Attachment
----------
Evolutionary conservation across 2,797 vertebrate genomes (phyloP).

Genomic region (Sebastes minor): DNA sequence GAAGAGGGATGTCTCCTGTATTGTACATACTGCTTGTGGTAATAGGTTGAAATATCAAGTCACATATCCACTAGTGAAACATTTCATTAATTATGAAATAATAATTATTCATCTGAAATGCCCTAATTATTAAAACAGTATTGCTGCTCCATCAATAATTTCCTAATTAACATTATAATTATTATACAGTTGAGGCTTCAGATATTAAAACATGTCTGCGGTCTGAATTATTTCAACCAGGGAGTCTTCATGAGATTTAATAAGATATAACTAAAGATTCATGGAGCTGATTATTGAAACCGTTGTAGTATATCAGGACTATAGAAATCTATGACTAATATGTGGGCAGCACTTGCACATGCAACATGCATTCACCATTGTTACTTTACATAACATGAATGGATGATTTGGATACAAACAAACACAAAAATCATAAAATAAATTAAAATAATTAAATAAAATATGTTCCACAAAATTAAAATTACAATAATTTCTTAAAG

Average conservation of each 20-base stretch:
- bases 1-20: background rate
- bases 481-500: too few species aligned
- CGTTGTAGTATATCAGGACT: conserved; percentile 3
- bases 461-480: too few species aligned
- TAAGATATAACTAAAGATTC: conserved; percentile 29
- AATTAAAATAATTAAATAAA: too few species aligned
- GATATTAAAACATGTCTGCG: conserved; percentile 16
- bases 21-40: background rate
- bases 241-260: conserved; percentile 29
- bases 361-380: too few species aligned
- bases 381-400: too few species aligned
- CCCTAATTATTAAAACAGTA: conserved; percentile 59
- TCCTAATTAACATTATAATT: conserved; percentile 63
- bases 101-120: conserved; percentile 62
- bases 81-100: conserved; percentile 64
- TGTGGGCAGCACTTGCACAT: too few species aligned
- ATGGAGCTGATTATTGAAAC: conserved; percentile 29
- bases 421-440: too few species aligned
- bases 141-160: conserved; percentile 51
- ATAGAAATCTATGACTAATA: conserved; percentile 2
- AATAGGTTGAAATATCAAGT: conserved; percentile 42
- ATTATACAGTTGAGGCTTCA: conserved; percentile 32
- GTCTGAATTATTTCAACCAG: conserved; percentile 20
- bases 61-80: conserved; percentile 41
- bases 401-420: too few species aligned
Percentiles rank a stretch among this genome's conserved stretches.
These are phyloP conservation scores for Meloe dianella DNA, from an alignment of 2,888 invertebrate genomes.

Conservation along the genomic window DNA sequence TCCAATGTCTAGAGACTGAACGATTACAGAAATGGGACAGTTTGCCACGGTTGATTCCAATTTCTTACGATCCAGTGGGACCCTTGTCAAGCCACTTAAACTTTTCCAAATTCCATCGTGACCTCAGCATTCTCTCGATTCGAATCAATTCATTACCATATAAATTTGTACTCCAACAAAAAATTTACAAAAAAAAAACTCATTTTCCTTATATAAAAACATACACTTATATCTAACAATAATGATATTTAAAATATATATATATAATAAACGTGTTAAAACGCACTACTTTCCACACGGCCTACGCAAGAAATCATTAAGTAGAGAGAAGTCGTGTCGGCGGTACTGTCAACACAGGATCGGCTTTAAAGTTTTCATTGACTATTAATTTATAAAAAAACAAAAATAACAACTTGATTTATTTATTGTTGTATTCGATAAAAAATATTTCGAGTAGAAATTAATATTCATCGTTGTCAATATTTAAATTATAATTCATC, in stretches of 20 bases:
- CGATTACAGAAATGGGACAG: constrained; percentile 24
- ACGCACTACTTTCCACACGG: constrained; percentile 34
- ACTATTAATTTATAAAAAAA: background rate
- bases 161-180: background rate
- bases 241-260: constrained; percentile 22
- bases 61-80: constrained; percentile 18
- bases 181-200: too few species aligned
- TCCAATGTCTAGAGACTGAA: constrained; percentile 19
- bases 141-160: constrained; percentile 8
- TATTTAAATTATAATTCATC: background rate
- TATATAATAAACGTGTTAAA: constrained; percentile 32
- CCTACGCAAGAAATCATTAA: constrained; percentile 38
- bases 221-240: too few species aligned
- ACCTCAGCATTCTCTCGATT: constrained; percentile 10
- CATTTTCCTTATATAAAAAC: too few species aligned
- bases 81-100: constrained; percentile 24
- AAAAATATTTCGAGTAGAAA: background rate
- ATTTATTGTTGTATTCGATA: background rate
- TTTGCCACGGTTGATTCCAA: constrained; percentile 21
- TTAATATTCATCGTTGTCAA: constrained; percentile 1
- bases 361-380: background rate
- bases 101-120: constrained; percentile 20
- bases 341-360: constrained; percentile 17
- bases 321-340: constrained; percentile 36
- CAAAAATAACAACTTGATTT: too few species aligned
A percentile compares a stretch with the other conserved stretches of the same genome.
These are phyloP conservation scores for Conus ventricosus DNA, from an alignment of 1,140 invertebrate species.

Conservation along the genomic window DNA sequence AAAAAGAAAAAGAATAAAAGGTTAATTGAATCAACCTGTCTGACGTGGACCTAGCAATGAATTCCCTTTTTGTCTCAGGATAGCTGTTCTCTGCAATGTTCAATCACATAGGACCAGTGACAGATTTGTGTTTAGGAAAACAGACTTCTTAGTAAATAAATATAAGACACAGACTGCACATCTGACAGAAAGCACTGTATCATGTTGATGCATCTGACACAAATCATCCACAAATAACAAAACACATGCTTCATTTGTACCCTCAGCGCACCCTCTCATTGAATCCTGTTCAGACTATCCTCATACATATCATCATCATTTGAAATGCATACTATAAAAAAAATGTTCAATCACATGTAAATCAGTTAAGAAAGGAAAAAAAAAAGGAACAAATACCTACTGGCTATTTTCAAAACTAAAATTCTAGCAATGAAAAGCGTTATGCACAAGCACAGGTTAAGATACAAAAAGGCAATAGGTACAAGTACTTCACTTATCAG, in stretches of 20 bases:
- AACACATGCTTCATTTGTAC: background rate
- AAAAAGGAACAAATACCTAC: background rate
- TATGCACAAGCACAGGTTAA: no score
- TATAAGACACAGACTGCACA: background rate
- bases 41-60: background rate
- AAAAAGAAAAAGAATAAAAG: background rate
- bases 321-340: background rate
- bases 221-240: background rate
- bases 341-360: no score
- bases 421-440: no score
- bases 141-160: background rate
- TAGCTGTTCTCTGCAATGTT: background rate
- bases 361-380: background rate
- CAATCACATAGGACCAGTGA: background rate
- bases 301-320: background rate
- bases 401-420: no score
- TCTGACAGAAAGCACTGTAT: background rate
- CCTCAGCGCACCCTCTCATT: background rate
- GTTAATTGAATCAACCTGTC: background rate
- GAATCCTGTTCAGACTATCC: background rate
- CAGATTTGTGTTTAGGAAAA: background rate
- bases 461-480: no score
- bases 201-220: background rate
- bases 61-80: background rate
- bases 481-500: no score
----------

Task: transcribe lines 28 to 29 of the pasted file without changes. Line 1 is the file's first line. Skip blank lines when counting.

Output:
- bases 401-420: too few species aligned
Percentiles rank a stretch among this genome's conserved stretches.